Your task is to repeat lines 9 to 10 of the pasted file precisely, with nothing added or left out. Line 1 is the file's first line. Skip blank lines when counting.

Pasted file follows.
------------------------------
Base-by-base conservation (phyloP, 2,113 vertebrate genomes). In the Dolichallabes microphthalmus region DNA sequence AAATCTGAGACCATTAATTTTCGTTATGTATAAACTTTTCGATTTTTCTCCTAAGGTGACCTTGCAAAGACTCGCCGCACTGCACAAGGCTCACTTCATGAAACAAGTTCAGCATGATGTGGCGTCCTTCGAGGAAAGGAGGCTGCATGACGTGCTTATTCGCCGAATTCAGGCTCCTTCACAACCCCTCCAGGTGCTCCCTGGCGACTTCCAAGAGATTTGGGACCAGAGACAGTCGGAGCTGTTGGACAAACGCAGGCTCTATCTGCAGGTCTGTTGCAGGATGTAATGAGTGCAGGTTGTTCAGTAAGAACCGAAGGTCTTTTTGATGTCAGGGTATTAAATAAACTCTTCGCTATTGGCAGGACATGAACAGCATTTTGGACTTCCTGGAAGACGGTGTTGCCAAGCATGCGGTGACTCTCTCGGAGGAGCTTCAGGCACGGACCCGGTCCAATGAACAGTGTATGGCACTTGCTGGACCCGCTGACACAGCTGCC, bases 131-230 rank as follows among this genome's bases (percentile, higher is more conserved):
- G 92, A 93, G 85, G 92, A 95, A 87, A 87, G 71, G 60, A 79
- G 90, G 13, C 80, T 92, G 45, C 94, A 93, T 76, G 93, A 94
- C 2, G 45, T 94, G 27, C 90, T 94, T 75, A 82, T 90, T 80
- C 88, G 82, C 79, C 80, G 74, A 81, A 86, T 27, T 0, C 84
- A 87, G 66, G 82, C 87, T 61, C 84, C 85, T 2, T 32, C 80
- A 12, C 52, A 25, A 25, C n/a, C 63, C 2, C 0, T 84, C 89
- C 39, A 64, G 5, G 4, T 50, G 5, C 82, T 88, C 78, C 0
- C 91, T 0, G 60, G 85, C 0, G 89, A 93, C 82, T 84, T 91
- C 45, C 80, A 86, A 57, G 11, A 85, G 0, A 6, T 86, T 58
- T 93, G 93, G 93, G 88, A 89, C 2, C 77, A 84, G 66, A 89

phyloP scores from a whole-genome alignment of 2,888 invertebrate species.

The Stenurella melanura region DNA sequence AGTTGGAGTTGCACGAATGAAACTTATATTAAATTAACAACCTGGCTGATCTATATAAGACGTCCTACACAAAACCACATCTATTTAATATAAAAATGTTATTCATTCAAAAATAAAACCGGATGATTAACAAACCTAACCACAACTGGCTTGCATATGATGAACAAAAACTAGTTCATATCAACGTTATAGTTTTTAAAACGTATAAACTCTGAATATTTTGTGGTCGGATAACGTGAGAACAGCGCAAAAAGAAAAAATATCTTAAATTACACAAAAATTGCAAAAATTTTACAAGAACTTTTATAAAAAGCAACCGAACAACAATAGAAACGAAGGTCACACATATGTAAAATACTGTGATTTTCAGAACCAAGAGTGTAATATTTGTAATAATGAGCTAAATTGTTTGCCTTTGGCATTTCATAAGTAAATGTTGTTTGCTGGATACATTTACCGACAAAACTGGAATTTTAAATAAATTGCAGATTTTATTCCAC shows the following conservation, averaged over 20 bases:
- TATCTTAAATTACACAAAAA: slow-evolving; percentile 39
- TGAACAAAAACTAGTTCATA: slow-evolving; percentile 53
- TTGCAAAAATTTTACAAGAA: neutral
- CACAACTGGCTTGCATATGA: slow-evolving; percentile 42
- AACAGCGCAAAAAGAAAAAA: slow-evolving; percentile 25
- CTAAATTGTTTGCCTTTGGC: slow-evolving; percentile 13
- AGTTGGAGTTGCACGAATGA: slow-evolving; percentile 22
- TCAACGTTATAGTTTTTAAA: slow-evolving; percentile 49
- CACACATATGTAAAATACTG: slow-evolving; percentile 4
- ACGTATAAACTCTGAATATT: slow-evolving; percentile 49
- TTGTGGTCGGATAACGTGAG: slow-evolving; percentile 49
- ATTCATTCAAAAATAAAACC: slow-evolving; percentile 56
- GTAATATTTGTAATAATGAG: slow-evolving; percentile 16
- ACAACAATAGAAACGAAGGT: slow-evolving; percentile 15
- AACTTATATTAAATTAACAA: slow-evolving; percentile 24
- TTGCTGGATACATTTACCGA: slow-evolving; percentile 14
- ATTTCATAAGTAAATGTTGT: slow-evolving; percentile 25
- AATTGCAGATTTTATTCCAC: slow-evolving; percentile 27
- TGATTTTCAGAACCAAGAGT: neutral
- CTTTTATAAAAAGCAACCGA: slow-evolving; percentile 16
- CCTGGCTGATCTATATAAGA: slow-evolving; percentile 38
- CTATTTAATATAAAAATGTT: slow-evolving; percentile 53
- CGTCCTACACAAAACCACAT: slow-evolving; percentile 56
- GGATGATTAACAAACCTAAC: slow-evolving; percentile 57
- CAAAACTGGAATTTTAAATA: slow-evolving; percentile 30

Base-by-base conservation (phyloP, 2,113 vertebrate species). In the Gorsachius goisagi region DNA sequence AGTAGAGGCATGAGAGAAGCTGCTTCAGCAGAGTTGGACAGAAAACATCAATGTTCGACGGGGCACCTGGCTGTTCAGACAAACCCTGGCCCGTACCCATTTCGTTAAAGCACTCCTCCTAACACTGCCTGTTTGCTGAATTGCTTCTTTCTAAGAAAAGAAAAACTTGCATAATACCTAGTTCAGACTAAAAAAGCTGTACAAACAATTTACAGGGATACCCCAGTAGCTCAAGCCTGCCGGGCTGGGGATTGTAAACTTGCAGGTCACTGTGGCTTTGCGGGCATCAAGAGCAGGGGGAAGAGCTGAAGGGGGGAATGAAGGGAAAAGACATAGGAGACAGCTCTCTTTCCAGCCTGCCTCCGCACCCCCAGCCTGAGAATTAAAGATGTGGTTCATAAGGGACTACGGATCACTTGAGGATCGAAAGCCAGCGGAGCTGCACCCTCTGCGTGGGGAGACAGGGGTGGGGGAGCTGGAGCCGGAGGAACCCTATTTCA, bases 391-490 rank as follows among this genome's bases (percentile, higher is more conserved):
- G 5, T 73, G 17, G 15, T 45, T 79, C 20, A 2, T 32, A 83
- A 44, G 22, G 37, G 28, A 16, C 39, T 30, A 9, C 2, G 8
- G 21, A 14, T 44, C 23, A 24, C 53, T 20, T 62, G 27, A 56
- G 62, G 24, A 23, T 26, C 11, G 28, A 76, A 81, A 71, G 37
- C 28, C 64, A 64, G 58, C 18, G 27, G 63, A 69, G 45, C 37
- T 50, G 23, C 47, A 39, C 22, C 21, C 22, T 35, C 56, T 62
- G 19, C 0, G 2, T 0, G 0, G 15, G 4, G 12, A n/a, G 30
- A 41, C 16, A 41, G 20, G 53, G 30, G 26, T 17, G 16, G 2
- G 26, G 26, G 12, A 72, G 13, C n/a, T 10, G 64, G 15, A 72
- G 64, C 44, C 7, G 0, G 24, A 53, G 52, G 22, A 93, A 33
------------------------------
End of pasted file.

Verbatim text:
- C 91, T 0, G 60, G 85, C 0, G 89, A 93, C 82, T 84, T 91
- C 45, C 80, A 86, A 57, G 11, A 85, G 0, A 6, T 86, T 58